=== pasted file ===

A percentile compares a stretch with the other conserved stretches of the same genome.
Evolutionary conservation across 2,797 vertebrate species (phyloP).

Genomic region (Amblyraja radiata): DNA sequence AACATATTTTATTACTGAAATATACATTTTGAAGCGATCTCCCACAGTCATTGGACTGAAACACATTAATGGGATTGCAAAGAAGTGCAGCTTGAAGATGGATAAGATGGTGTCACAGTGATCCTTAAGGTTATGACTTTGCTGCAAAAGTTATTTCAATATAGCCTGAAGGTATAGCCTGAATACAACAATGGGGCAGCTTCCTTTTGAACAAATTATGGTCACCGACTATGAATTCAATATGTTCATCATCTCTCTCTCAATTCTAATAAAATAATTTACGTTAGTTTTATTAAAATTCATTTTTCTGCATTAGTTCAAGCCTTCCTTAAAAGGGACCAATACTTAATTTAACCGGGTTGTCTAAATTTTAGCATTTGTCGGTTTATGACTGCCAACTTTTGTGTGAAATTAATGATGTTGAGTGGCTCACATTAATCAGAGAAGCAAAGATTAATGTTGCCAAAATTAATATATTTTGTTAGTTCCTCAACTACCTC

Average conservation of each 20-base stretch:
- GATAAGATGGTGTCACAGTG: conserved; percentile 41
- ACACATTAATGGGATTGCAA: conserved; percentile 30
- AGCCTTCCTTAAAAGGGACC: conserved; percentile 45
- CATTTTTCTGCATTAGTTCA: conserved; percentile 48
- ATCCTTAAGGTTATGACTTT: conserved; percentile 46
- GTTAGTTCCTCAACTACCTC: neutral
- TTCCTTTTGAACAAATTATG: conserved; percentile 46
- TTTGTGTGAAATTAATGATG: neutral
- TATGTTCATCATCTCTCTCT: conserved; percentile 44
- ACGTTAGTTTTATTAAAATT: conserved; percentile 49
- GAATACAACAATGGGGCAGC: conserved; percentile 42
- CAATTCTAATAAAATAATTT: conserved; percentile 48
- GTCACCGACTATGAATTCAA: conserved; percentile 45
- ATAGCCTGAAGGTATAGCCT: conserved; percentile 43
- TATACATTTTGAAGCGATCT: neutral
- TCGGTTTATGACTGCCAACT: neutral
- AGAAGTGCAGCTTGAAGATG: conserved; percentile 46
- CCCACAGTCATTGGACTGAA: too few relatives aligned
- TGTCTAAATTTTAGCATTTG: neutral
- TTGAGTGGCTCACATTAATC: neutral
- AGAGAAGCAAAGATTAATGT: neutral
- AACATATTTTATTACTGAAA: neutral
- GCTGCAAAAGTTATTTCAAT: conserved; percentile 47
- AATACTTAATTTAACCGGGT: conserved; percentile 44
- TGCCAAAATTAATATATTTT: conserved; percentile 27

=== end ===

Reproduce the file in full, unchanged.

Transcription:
A percentile compares a stretch with the other conserved stretches of the same genome.
Evolutionary conservation across 2,797 vertebrate species (phyloP).

Genomic region (Amblyraja radiata): DNA sequence AACATATTTTATTACTGAAATATACATTTTGAAGCGATCTCCCACAGTCATTGGACTGAAACACATTAATGGGATTGCAAAGAAGTGCAGCTTGAAGATGGATAAGATGGTGTCACAGTGATCCTTAAGGTTATGACTTTGCTGCAAAAGTTATTTCAATATAGCCTGAAGGTATAGCCTGAATACAACAATGGGGCAGCTTCCTTTTGAACAAATTATGGTCACCGACTATGAATTCAATATGTTCATCATCTCTCTCTCAATTCTAATAAAATAATTTACGTTAGTTTTATTAAAATTCATTTTTCTGCATTAGTTCAAGCCTTCCTTAAAAGGGACCAATACTTAATTTAACCGGGTTGTCTAAATTTTAGCATTTGTCGGTTTATGACTGCCAACTTTTGTGTGAAATTAATGATGTTGAGTGGCTCACATTAATCAGAGAAGCAAAGATTAATGTTGCCAAAATTAATATATTTTGTTAGTTCCTCAACTACCTC

Average conservation of each 20-base stretch:
- GATAAGATGGTGTCACAGTG: conserved; percentile 41
- ACACATTAATGGGATTGCAA: conserved; percentile 30
- AGCCTTCCTTAAAAGGGACC: conserved; percentile 45
- CATTTTTCTGCATTAGTTCA: conserved; percentile 48
- ATCCTTAAGGTTATGACTTT: conserved; percentile 46
- GTTAGTTCCTCAACTACCTC: neutral
- TTCCTTTTGAACAAATTATG: conserved; percentile 46
- TTTGTGTGAAATTAATGATG: neutral
- TATGTTCATCATCTCTCTCT: conserved; percentile 44
- ACGTTAGTTTTATTAAAATT: conserved; percentile 49
- GAATACAACAATGGGGCAGC: conserved; percentile 42
- CAATTCTAATAAAATAATTT: conserved; percentile 48
- GTCACCGACTATGAATTCAA: conserved; percentile 45
- ATAGCCTGAAGGTATAGCCT: conserved; percentile 43
- TATACATTTTGAAGCGATCT: neutral
- TCGGTTTATGACTGCCAACT: neutral
- AGAAGTGCAGCTTGAAGATG: conserved; percentile 46
- CCCACAGTCATTGGACTGAA: too few relatives aligned
- TGTCTAAATTTTAGCATTTG: neutral
- TTGAGTGGCTCACATTAATC: neutral
- AGAGAAGCAAAGATTAATGT: neutral
- AACATATTTTATTACTGAAA: neutral
- GCTGCAAAAGTTATTTCAAT: conserved; percentile 47
- AATACTTAATTTAACCGGGT: conserved; percentile 44
- TGCCAAAATTAATATATTTT: conserved; percentile 27